Explore Graduate School


Is graduate school right for you? That's the main question as you consider going to graduate school immediately after you leave Simmons. But before you commit your time, energy, and money for graduate school, do your homework and ask yourself some tough questions. Examine your motivations. Are you clear on your short and long-term professional goals? A tremendous amount (of time, energy, and money) goes into obtaining a graduate degree. For some, getting work experience before graduate school allows time to test out some occupational roles and become clearer on their longer-term goals. In deciding whether to pursue an advanced degree upon leaving Simmons, you should carefully consider the following.

Reasons to Go to Graduate School
  • Have a clear sense of the career path you want to pursue (ie, law, dentistry, research) and are knowledgeable about what you need to enter it
  • Desire to immerse yourself in the study of a particular academic discipline purely for the love of it (and can afford to)
  • Are convinced that the amount of time and money spent on a program ultimately will translate into greater career mobility and financial possibilities
  • Concur with professors and professionals in your field that graduate school is an important asset
  • Experience a true enjoyment in the field, enough to commit one to seven years more of school
  • Have the interest and ability to succeed in the rigorous demands of a graduate program
Reasons Not to Go to Graduate School


  • Have the fear that you have no other options, and think there's nothing you can do "with a major in. . ." (see "What Can I Do withThis Major?" for some ideas)
  • Don't know the type of career you want and regard the campus as a sheltered place to "find yourself" (the risk is that you may discover you have wasted time and money on career preparation you do not plan to use)
  • Feel overly pressured by parents, friends or professors (when only you know for sure what is a good fit for you)
  • Feel burned out and tired of the study grind (in which case you should take a break and get some real world experience or consider going to graduate school part-time)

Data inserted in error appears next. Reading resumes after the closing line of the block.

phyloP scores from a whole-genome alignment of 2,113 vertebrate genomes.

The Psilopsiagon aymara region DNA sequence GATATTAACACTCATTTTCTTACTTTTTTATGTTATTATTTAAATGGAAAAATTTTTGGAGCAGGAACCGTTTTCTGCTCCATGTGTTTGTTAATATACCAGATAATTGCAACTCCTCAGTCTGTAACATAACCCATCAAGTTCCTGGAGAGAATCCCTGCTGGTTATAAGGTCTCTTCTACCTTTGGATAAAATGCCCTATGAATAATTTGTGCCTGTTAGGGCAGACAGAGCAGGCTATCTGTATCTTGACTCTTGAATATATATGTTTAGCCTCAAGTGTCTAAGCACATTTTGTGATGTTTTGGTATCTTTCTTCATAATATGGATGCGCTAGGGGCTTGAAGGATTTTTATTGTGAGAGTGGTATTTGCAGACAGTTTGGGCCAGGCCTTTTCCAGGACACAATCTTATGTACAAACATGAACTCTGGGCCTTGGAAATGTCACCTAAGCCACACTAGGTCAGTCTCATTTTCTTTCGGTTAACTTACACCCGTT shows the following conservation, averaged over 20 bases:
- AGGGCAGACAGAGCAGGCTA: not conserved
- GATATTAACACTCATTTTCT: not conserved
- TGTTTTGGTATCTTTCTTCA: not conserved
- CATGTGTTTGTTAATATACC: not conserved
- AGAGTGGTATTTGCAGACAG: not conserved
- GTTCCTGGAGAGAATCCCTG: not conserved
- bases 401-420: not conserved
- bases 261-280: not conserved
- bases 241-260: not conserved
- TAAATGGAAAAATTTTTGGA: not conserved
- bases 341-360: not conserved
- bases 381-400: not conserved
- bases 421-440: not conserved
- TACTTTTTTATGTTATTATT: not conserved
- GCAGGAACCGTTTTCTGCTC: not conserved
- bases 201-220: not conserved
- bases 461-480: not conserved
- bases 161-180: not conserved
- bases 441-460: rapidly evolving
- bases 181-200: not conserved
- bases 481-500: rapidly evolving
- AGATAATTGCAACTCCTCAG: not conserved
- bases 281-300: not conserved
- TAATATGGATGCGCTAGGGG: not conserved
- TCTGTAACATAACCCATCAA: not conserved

• Are using it as a way to postpone the inevitable job search, and to avoid the real world (Risk: you end up in the same place but with more debt!)
  • Have continuing education alternatives to attain your career goals (such as professional seminars, university extension courses, certificate or bridge programs, or community college courses — all of which entail much less time and expense)
How to Evaluate Graduate Programs

If after thoughtfully reviewing your responses to the above you feel graduate school is indeed the right next step, you now have some more decisions to make. Heading for graduate school is the time to really take charge of your education. Arm yourself with information through research online as well as through people you contact. The mentoring you will receive from faculty at the next level will define your graduate school experience, and because research and intellectual development are so core to your progress in the field take an especially close look at the faculty at the institutions you are considering.

There are many resources to help you with this research, including the print and online collections at Beatley Library. Start with the Career Guide to Graduate School Planning. Another helpful, comprehensive source of information to assist you with graduate school planning is Peterson's Graduate Schools Guide, which includes multi-variable search to help you narrow down the right programs for you.

Criteria to Consider